Quebrada Pro Wrestling, Puroresu, & Mixed Martial Arts Reviews by Mike Lorefice

NJPW World Pro Wrestling Immortal Fighting Spirit Tradition #162 8/25/06
taped 3/6/91, 3/4/91 & 3/14/91

3/6/91 Nagasaki, IWGP Tag Title Match: Super Strong Machine & Hiro Saito vs. Hiroshi Hase & Kensuke Sasaki 19:15. A fired up Hase gave a top notch performance, showing some of the best offense in the NJPW heavyweight division, doing an excellent job of depicting how his physical condition was effecting his wrestling, and generally keeping the fans into a match they had some reason to be frustrated with. Unfortunately, Hase didn’t get that much help, as Machine & Saito seemed to specialize in killing time. Though they ultimately transitioned from there into an effective attack on Sasaki’s knee, they relied way too heavily on filler such as brawling strikes and non threatening submissions. Hase managed to make the ordinary dramatic, and eventually the other three began to wrestle with conviction. Unfortunately, this didn’t occur until Sasaki’s hot tag, which was practically the end of the match. If Machine or even Sasaki would have wrestled with more fervor, it could have been damn good, rather than merely meeting the acceptable level. ***

3/4/91 Hiroshima Sun Plaza, IWGP Heavyweight Title Match: Big Van Vader vs. Tatsumi Fujinami 3:37 of 13:14. They seemed to bring their A game for this one, stepping up the pace and giving highly motivated performances. The fans bought into their emotion, as well as the high quality of the match, or at least going nuts for the finishing sequence. I enjoyed the style Fujinami employed against the Big man, vaulting his body at him with running and jumping attacks to put him down and then working for an arm submission. Fujinami’s left knee was injured before they joined the match, so Fujinami was hopping around when he ran the ropes, but Vader wasn’t attacking it anymore, as he'd moved on to his finishers. He was just using his size and strength to maul Fujinami when he could catch or corner him. Vader finally snatched Fujinami out of the air, trying to counter his diving body attack with a powerslam, but Fujinami recountered with a small package for the win. It looked like a memorable match, but most of these matches that are complete sputter and meander along and then suddenly catch fire for the final few minutes, so I’m hesitant to get too excited about a clip which only shows the portion of the match they are guaranteed to show up for.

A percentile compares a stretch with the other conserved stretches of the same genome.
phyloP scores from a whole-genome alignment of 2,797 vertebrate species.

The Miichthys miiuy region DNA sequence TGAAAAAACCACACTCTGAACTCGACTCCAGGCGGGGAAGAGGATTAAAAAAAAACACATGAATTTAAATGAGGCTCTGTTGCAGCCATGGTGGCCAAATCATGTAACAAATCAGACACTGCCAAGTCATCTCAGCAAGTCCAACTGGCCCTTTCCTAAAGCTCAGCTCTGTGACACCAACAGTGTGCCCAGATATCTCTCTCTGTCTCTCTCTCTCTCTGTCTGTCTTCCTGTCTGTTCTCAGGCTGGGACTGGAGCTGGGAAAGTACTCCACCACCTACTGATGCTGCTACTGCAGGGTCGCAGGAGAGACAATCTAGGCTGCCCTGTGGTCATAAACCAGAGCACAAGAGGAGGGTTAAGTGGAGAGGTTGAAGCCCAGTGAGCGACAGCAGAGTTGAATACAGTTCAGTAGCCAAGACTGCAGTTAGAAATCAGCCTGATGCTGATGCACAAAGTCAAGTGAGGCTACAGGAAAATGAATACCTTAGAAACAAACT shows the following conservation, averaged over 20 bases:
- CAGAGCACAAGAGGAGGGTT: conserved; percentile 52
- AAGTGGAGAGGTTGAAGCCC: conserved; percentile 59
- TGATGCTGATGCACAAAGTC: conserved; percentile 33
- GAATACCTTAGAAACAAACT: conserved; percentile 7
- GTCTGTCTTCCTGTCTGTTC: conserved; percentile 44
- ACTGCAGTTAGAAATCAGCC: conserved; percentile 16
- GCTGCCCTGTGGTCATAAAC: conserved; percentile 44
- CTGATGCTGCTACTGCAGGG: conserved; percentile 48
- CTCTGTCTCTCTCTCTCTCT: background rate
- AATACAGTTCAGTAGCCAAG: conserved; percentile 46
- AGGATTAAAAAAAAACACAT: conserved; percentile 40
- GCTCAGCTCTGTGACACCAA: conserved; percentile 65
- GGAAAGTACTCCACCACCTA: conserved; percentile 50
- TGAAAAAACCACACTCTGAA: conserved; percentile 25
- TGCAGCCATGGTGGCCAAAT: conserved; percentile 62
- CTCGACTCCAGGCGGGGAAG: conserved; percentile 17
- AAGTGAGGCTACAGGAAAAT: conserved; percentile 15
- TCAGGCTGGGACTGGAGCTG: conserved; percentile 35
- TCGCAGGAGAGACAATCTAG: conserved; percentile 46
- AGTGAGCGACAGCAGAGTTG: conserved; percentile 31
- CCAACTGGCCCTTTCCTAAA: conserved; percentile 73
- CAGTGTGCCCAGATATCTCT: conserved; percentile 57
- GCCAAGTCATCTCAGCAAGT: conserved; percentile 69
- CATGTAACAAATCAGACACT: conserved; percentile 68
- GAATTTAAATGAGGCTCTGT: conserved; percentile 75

3/14/91 Nagoya Rainbow Hall: Hiroshi Hase & Kensuke Sasaki vs. Shiro Koshinaka & Takayuki Iizuka 24:10. They did the desperate and energetic match they should have done when they met for the titles on 12/13/90. Universally better performances from all parties, with Hase being particularly excellent. Koshinaka vs. Hase was by far the best, with the longtime rivals showing excellent chemistry. Iizuka was excited to have an opponent that could actually go on the mat, and threw all his sambo techniques at Hase, while using more junior offense against Sasaki. It was the best performance I’ve seen from Iizuka in quite a while. Though the match slowed some in the middle, they were stiffer than expected to make up for it. As they picked the pace up again, the match kept looking as though it were about to end, but it continued to go back and forth for quite a while. ***3/4


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